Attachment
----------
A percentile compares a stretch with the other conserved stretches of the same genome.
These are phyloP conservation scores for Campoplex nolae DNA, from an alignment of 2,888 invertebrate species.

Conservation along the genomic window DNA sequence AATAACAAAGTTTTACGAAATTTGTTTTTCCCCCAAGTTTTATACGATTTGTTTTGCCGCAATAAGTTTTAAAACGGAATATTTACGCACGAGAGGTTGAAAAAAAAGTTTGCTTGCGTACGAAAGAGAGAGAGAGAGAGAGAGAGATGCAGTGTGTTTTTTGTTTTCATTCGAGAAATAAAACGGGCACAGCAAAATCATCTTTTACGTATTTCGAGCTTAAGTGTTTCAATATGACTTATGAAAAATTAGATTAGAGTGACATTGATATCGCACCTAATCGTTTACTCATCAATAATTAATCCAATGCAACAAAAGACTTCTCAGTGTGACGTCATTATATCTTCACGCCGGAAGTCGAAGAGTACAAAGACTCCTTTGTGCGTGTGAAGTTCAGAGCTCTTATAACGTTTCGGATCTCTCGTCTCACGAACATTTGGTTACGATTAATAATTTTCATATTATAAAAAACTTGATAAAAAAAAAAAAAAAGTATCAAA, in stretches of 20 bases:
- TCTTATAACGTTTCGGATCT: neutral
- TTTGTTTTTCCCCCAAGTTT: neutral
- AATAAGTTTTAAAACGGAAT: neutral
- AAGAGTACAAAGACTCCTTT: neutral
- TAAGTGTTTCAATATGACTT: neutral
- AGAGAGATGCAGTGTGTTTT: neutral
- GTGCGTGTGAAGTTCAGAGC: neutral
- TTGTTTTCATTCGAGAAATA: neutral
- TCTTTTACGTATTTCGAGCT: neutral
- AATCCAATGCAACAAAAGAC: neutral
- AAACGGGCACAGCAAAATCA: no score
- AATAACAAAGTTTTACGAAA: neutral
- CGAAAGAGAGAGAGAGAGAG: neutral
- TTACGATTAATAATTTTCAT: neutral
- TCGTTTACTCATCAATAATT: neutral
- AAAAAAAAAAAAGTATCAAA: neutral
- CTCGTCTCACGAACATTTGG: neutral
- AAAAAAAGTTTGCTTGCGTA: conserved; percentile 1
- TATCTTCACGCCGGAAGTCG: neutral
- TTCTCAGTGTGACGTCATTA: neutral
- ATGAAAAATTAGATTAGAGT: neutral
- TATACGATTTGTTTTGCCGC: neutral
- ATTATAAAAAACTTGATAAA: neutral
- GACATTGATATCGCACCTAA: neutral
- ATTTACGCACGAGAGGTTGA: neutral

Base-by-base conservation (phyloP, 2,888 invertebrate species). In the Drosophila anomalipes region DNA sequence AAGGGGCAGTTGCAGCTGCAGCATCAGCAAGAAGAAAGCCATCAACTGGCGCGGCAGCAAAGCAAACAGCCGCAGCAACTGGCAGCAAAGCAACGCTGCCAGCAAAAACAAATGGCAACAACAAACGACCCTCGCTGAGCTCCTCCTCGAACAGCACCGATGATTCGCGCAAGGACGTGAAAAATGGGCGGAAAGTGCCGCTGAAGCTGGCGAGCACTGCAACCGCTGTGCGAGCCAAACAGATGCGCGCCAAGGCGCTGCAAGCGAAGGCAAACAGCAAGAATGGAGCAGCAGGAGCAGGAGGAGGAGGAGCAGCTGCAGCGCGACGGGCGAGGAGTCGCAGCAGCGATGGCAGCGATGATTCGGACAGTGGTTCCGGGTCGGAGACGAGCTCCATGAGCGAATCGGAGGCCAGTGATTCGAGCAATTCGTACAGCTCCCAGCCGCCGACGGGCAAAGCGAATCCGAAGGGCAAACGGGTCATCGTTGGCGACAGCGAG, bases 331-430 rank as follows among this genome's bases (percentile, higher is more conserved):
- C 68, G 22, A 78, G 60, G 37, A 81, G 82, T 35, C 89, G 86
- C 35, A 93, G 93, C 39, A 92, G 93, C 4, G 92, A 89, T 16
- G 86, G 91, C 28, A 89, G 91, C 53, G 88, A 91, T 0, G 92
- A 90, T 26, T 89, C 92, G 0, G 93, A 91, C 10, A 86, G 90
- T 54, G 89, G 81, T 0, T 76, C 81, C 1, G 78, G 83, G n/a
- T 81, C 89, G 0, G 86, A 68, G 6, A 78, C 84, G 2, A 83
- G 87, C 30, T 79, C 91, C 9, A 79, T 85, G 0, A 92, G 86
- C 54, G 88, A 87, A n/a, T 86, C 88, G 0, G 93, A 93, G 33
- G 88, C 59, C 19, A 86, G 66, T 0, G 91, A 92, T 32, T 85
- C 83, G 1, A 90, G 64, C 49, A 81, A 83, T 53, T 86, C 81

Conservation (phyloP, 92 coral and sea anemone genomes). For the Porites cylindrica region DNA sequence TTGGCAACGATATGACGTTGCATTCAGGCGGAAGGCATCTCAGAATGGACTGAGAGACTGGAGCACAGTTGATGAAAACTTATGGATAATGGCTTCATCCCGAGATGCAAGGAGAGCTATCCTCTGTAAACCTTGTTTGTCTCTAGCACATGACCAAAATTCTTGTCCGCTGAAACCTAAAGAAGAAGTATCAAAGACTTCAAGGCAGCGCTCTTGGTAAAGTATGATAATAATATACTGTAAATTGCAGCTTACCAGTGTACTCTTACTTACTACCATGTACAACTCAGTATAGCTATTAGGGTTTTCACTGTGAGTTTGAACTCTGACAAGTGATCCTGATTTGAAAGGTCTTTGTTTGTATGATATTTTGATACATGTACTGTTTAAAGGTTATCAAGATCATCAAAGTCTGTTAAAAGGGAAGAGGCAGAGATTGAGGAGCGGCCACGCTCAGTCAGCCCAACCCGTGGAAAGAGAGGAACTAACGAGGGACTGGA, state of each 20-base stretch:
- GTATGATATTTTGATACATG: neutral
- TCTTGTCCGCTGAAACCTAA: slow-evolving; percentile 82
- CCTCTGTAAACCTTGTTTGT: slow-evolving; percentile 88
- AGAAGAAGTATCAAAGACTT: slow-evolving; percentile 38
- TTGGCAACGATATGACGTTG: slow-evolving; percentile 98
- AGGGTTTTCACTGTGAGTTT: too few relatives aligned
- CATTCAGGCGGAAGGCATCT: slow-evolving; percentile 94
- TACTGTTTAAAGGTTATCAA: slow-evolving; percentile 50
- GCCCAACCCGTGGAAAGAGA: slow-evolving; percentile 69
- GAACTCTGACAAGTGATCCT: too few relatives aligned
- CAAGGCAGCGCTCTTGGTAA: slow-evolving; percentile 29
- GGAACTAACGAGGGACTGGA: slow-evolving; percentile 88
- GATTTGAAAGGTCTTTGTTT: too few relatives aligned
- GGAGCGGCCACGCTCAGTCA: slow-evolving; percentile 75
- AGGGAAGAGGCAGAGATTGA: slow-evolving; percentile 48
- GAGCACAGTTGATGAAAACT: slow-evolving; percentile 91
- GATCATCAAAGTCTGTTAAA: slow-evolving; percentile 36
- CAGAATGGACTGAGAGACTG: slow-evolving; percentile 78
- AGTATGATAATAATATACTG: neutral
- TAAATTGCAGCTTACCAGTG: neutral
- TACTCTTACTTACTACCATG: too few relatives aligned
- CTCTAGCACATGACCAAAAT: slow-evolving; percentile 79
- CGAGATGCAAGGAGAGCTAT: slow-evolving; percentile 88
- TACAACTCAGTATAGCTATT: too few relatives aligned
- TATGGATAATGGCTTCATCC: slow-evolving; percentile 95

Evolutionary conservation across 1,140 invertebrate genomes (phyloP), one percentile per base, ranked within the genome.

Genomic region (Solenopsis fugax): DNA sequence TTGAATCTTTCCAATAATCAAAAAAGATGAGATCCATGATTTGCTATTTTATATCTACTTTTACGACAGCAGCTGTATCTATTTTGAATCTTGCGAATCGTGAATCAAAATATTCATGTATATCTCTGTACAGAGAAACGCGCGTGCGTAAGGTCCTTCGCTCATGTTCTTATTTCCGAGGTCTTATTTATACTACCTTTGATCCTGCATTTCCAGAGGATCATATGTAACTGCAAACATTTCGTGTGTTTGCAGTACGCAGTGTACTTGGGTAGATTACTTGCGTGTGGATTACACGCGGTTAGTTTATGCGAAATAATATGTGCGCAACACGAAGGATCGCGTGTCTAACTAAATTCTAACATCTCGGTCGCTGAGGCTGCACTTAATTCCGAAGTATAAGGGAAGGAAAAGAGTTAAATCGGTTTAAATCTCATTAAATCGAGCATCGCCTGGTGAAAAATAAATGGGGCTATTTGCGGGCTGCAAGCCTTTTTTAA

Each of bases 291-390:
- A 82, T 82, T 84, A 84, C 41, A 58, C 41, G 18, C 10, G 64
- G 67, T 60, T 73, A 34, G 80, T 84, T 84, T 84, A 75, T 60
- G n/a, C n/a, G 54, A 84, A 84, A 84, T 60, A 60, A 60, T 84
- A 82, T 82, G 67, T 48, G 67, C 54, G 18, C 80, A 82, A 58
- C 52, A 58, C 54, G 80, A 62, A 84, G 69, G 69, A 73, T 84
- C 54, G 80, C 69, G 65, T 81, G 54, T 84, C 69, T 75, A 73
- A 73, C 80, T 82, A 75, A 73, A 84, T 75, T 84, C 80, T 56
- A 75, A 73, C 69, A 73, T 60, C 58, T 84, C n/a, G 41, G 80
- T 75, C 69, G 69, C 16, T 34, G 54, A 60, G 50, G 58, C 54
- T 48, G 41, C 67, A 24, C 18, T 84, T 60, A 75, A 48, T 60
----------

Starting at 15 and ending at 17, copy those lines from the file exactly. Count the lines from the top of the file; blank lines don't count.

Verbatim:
- AATAACAAAGTTTTACGAAA: neutral
- CGAAAGAGAGAGAGAGAGAG: neutral
- TTACGATTAATAATTTTCAT: neutral